toyota i-Road
The i-Road has been put into production by Toyota, in very limited numbers, and has been tested around the world. A battery pack feeds an electric motor that drives the rear wheel. The range is about 50 km, it has a top speed of 45 to 50 km/h and features surprisingly nimble performance

Ted LaturnusThere’s no shortage of alternate forms of personal transportation these days.

Manufacturers from every corner of the industrial sector are on a never-ending quest to come up with a workable alternative to the automobile as we know it.

They come in all shapes and sizes, from battery-powered skateboards, to hover boards, to the remarkable but stillborn Segway, to increasingly popular electrified bicycles.

One of the more usable and practical contraptions making the rounds is Toyota’s “Personal Mobility Vehicle,” the i-Road.

Unlike the vast majority of these efforts, the i-Road has actually been put into production (albeit in very limited numbers) and has been tested in cities around the world.

It’s also one of the few non-car alternatives I’ve actually had the chance to spend some time in. And, I’ve got to say, it’s one of the most entertaining vehicles I’ve ever driven.

Part motorcycle and part automobile, the three-wheeled i-Road is unique in that it has an active front suspension that allows the occupants to tilt the vehicle through corners like a motorcycle, while being fully enclosed and weather-tight.

A lithium-ion battery pack feeds an electric motor that drives the rear wheel and the range is about 50 km. The i-Road has a top speed of 45 to 50 km/h and features surprisingly nimble performance.

toyota's i-Road
When the driver turns the steering wheel, a computer seamlessly calculates the lean angle required to navigate the turn. There are two doors and two motorcycle-style seats, but there’s no heating or air conditioning, nor storage

But what really distinguishes it is the front suspension. A “central turning point” in the front of the vehicle connects to a rotary gear and linkage that runs across the front of the i-Road. When the driver turns the steering wheel, a computer control unit calculates how much force is needed to move the vehicle forward and what kind of lean angle is required to navigate turns. It all happens in nano-seconds and it’s almost completely smooth and seamless.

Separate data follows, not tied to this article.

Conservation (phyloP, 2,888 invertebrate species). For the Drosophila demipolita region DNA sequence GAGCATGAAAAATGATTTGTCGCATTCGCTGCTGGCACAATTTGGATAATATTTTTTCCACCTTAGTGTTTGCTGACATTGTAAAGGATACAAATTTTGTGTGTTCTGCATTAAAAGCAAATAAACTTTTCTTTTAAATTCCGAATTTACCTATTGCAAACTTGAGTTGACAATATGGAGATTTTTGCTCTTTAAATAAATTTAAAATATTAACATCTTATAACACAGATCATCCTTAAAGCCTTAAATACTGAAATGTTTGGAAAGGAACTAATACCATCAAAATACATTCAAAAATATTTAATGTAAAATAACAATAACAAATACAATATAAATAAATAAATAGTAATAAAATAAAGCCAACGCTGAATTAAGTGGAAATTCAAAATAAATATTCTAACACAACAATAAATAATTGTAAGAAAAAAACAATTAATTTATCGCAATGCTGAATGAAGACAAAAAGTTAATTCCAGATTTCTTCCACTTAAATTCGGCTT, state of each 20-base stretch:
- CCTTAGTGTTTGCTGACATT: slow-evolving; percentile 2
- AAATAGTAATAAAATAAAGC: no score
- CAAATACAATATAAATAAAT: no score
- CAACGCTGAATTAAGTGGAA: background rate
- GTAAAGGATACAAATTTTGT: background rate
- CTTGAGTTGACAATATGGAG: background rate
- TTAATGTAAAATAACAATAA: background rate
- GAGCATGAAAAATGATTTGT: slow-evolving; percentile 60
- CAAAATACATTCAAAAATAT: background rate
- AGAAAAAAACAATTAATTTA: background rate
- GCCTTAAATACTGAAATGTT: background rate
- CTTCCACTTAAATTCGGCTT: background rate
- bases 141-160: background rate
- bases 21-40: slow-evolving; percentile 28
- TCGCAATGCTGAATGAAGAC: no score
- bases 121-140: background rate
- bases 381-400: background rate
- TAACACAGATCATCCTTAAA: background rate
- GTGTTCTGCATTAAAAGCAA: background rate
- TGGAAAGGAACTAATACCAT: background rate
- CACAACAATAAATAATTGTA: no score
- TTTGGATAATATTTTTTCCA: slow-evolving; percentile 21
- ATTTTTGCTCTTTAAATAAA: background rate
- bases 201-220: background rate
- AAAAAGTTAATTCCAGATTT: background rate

The i-Road can handle up to 26 degrees of lean angle and, at first it feels like you’re about to fall over, that this weird collection of bits and pieces can’t possibly handle tight turns at any kind of speed. But it does – and the vehicle remains stable, smooth and perfectly level.

At rest, it’s upright and the vehicle’s brakes change the body stance as well as slowing the i-Road down if you come into a turn a little too hot.

This vehicle is not wonky or strange to operate.

There are two doors, two seats – motorcycle style – and you simply get in, close the door, hit the power button and off you go.

Unlike just about every alternate mode of transportation I’ve ever driven, the i-Road is neither peculiar nor boring. That said, creature comforts are absent – there is no heating or air conditioning, nor storage.

So aside from its high fun factor, the i-Road isn’t something you want to spend a huge amount of time in.

Will it be for sale in Canada?

Toyota says it has absolutely no plans to put the i-Road on the market here. But the company did provide a small number of i-Roads for a ride-share program in Grenoble, France, and has not categorically said “No.”

toyota
Part motorcycle and part automobile, the three-wheeled Toyota i-Road is unique in that it has an active front suspension that allows the occupants to tilt the vehicle through corners like a motorcycle, while being fully enclosed and weather-tight

Were Toyota to contemplate marketing this intriguing little runabout in Canada, one of its biggest hurdles would be overcoming the bureaucracy and recalcitrance of Transport Canada. Unless it has to do with safety, this arm of the government doesn’t take kindly to innovation and many a good idea has ended up in the round file at Transport Canada.

The Segway, for example, went nowhere. It’s actually illegal to operate one on Canadian streets and it has wound up in the same vehicle classification as a fork lift.

If we’re serious about alternate transportation, one of the first things that needs doing is an audit of Transport Canada.

Ted Laturnus writes for Troy Media’s Driver Seat Associate website. An automotive journalist since 1976, he has been named Canadian Automotive Journalist of the Year twice and is past-president of the Automotive Journalists Association of Canada (AJAC).

© Troy Media


toyota i-road

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